Is the sky falling? It is one thing to get used to futures prices moving skyward. It’s like you’re in a first class airline seat being served caviar. Then when we have a commodity free fall like we’ve had since early July, its like you’re in the movie Castaway. You might remember that’s the movie where FedEx guy Tom Hanks is flying at 30,000 feet when suddenly the plane drops from the sky.
We’ll see how that all settles out. Interestingly, now that prices have retreated there are no headlines of corn and soybeans prices plummeting 25%. That might be sensational for farmers but it doesn’t even register on the radar screen of greater society. Regrettably much of the media fixation over the last several months has feasted on higher prices translating into hungry stomachs worldwide.
For many farmers this debate is a bit of old hat. I know this past winter I talked a lot about how the food versus fuel debate was starting to get some traction. It not only got the traction, but by spring many Canadian farm politicians were getting spooked by an urban public who understood food prices were getting much higher. With many of us in the field, there hasn’t been a lot of concerted action by Canadian farm groups to counter those media impressions.
I’ve taken my shots. Everyday I scan through the major Canadian editorial writers in Eastern Canada. Often I write them, sometimes to pay them a compliment but also to defend farmer interests. Last week I got a note from David Olive, a great business writer with the Toronto Star. He had written an article several weeks ago about the fuel vs. fuel debate and was saying all the usual things about biofuel and its effect on food prices and world hunger. The following are a couple of points I made to David Olive.
“I appreciate your balance with regard to the “the world food crisis.” You cannot feed an ethanol plant with rice, which is a staple in the third world. Nonetheless, Canadian farmers don’t want a “cheap food policy” built on their back. That in part is one reason why farmers pushed for biofuel.
Two years ago I MC’d the 10,000 farmer rally on Parliament Hill. At that time farmers were decrying what we call Canada’s cheap food policy. I find it interesting now that “food isn’t cheap” that society seemingly wants to go back to those bad old days for Canadian grain and oilseed farmers. Surely there is a balance, and Canadian agricultural policy is part of the problem. However, that day with 10,000 farmers in front of me, I don’t think we could get any urban Canadian commentators to recognize that. Now, that there seems to be a problem, my hope is it doesn’t back up on Canadian farms.”
In my mind the important thing to realize is farmers don’t want a cheap food policy built on our backs. I have many good friends who work for the Ontario Ministry of Agriculture. A few years ago when we were standing up at farm rallies across Ontario, they couldn’t get around on the fact regarding the Canadian cheap food policy. However, now that food is more expensive, it seems like greater society looks at that as some type of crime. My friends also seem to know now, what that cheap food policy was all about. The following was part of David Olive’s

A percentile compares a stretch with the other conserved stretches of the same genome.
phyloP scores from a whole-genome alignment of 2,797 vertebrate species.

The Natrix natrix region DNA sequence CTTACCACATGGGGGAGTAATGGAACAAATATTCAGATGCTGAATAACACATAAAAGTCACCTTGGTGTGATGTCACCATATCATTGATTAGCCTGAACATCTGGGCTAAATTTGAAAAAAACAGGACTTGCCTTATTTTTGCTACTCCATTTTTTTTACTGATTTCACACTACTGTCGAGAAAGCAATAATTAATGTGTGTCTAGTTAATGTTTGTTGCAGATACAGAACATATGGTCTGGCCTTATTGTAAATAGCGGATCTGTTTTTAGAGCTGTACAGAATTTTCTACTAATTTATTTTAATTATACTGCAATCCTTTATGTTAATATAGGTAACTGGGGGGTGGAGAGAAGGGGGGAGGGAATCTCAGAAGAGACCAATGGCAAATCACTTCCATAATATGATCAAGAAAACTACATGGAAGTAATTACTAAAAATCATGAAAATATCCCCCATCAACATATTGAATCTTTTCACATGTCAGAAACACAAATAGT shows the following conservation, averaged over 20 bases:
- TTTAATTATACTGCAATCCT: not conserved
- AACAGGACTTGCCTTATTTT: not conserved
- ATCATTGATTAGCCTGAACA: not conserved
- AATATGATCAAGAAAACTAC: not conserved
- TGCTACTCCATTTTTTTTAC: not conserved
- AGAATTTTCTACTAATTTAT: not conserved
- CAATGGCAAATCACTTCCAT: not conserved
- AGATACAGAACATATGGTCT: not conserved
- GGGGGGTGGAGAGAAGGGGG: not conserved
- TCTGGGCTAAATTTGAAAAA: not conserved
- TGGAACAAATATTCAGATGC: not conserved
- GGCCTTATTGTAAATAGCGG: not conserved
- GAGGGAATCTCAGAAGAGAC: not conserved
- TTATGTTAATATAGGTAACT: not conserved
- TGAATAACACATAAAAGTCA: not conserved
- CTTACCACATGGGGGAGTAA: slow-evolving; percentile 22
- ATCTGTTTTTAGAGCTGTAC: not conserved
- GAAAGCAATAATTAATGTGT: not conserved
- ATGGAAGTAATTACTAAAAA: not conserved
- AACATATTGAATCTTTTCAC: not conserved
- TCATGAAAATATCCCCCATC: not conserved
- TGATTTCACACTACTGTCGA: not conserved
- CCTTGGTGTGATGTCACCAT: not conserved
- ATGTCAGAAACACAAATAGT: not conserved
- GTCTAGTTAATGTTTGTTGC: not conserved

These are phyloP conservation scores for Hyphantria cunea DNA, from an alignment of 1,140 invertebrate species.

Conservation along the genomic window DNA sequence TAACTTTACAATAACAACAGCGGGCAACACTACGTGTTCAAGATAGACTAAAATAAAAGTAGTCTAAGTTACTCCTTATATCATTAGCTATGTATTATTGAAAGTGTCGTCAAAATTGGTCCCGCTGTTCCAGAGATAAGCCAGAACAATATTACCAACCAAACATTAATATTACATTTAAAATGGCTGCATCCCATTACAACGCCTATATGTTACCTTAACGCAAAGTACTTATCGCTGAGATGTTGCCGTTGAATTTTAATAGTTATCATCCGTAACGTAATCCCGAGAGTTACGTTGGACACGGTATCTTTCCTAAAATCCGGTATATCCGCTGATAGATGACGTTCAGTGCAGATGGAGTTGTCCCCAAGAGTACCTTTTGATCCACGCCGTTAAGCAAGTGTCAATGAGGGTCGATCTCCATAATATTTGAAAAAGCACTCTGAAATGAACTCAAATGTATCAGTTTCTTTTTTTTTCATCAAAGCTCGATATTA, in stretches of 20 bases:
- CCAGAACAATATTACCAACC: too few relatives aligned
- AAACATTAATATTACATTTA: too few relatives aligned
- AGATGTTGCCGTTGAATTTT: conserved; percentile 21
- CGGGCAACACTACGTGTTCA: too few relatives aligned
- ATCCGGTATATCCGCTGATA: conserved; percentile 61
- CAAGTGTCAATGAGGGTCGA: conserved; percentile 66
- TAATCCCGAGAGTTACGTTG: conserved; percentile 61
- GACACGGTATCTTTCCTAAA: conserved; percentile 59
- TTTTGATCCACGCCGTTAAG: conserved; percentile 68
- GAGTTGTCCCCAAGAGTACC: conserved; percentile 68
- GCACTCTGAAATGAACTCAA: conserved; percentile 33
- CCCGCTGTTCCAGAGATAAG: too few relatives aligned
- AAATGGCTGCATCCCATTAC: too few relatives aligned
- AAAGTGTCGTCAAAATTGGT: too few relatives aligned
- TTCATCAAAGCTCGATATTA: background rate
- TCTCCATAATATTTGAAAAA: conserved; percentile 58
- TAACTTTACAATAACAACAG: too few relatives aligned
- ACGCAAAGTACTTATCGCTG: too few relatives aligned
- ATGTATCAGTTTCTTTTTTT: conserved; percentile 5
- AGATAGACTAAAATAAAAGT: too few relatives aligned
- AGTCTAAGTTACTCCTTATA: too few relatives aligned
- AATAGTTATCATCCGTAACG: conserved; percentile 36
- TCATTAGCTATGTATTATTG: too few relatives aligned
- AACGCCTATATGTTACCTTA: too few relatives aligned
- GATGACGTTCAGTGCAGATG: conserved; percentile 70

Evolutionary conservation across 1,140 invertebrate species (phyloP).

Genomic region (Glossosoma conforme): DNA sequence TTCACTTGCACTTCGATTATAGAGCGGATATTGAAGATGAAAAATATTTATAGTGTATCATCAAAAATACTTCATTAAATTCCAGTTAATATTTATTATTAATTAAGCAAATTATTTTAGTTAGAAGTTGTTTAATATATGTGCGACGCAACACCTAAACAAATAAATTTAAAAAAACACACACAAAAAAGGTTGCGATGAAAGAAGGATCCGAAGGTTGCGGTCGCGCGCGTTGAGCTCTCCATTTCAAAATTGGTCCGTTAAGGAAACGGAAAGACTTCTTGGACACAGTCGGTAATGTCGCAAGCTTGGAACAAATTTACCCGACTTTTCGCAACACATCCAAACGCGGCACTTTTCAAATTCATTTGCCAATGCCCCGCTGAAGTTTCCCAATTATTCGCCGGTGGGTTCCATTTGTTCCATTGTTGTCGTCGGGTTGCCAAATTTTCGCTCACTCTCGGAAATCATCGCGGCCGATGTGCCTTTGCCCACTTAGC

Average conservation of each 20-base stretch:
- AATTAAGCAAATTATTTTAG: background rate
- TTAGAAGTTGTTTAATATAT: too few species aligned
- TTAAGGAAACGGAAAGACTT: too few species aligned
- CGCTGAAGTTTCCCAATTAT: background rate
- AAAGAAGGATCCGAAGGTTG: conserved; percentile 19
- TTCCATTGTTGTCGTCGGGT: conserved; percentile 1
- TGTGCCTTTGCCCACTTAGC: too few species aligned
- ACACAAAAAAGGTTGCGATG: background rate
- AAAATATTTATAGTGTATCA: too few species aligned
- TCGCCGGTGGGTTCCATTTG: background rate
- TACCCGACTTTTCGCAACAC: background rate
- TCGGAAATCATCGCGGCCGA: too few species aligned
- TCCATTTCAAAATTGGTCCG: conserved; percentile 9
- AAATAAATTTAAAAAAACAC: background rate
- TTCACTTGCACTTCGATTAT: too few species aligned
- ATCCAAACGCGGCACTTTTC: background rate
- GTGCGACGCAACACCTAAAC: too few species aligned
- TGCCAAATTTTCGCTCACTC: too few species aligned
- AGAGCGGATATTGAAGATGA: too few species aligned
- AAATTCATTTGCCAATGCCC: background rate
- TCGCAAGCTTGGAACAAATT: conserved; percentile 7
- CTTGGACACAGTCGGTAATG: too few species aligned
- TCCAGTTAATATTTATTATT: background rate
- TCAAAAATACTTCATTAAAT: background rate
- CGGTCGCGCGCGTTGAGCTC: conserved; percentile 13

response to me.
“I might be naive on this but I can’t see a backlash developing in future against local producers; consumers grasp this is a global crisis with the skyrocketing price of a global commodity, crude oil, having a great deal to do with shortages and food-price inflation. And it’s global answers they want, not to punish the local farmer. Which is why a return to a cheap food policy that impoverishes farmers wouldn’t be popular with even urban consumers and would not fly at all with MPs, many of who rely on the farm vote. (Toronto Business writer David Olive)
I thought that to be a reasoned balance response from David Olive, surely many urban writers could take a lesson from him.
However, if it could be so easy? It’s one thing for farmers to be debating urban opinion leaders but its another thing when agriculture fights agriculture. I read with interest that a new coalition called the Alliance for Abundant Food and Energy which includes Monsanto, Dupont, ADM and John Deere is arguing that technological improvements can boost crop yields and ease the effect of biofuels on global food supplies. At the same time companies like Tyson foods are calling for the end of ethanol subsidies. It’s a fight, which will surely grow more intense as times goes on.
Nonetheless, we’ll see in the coming weeks if the “sky is indeed falling.” Prices are lower and even lower prices should mollify some of the critics. However, some won’t be content until we go back to the bad old days of $2 corn. For grain farmers that means the fight continues. You never know who’ll choose to take a shot at you next.